Gran Canaria is the largest of the islands that we are visiting in the Canary Islands group and the fact that it is big was clearly visible on arrival as it has a very large port.  The cruise terminal is located deep inside the port and it is only a matter of just crossing the street and you are in the town. Right on the edge is a shopping Centre; always handy for the crew and it is 5 minutes from the beach if you cut straight through town and over the low hill. Although I say handy for crew members; I have learned by now that foreign shopping centers act as real magnets on our guests and this afternoon I saw quite a few marching through it, looking at the various “Spanish” things for sale. One gentleman was making eyes on a cast iron standing lamp; giving me the vision of him carrying it as hand luggage all the way home on the plane.

This morning most of the trainee’s from the class left and I picked up on my regular activities again; this time teaching the cooks from the kitchen how to search cabins in an emergency and how to deal with crowd control.

Las Palmas has one of the best tourist inventions of the 20th century ———— the big red bus. Wherever my wife and I travel, my one and only stipulation is, if we go there for the first time then I want to go on the Big Red Bus for the sightseeing trip around the town.  In an hour you get a very good idea of what there is and how to get there and then you just stay on and hop off (and later hop back on) until you get where you want to start exploring. I assume that more of the guests have discovered this great invention as the bus company had constantly a bus standing at the entrance of the pier for the Rotterdam, and the bus was full most of the time, including Yours Truly.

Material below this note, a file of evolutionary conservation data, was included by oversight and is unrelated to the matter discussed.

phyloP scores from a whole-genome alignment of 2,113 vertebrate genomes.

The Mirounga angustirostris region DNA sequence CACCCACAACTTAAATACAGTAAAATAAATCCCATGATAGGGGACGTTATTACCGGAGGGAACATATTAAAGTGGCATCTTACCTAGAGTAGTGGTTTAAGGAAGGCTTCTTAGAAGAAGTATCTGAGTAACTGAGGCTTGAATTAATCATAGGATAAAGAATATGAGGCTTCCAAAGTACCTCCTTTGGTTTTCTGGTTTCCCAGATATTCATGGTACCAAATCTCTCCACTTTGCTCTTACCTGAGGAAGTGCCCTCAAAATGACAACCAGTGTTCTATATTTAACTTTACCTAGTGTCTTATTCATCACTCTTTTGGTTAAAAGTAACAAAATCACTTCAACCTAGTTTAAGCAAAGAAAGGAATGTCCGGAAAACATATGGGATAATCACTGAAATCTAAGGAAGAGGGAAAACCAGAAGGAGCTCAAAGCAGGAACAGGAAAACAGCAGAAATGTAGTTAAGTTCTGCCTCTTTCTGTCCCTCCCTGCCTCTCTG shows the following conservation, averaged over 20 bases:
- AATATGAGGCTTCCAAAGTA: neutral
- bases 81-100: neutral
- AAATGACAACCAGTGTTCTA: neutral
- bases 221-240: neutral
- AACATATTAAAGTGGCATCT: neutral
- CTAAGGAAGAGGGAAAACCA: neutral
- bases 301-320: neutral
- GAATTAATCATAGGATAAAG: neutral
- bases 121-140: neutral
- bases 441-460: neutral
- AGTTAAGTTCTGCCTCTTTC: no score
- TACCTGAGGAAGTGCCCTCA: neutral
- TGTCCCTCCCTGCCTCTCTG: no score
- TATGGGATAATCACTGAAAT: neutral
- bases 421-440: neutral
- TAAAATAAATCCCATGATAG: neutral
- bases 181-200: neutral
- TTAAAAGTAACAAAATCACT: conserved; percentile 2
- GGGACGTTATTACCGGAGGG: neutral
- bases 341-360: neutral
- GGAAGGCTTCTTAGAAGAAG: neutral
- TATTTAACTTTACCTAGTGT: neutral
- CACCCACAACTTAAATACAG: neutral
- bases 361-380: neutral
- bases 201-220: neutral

Las Palmas (not to confuse with Las Palmas on Mallorca in the Mediterranean) is a nice place but it is clearly visible that it really got a boost in the 1970’s when the package Holidays came about from England, Holland and Germany. Just around the corner from Las Palmas is Playa de Americas which is one big tourist area with little national enclaves of British and Dutch. Sometimes I wonder why you would go on vacation if you are basically going from a Dutch town without sun, to a Dutch town with sun and the rest remains the same.

The other day I held my Holland America Line lecture and that generated a lot of response on the side. It is amazing how many people come back to us because they either worked at HAL for a while a long time ago, or because they had family immigrating with HAL to the new world.  Today I had the privilege to meet a couple of which the gentleman’s Grandfather had come across on the Maas (Later Maasdam I) in 1881. His other grandfather came over on Nieuw Amsterdam in 1911 and his grandmother on the Potsdam in 1912. Basically without Holland America he would have never been living in the USA. Luckily I could fill in a few gaps in the history, mostly the why, behind the ships and that gives a good feeling.

Tomorrow we will be in Arrecife on Lanzarote and I wonder if they have a big red bus there. There will be free transport for the guests if they want to, as the local shopping Centre is laying on a shuttle bus. Maybe our friend of the cast iron lamp will get a 2nd chance to buy one.

The temperature dropped another 2 degrees today and is now down to 21oC / 70oF and that is out of the wind and in the sun. I wonder how cold it will be in Morocco.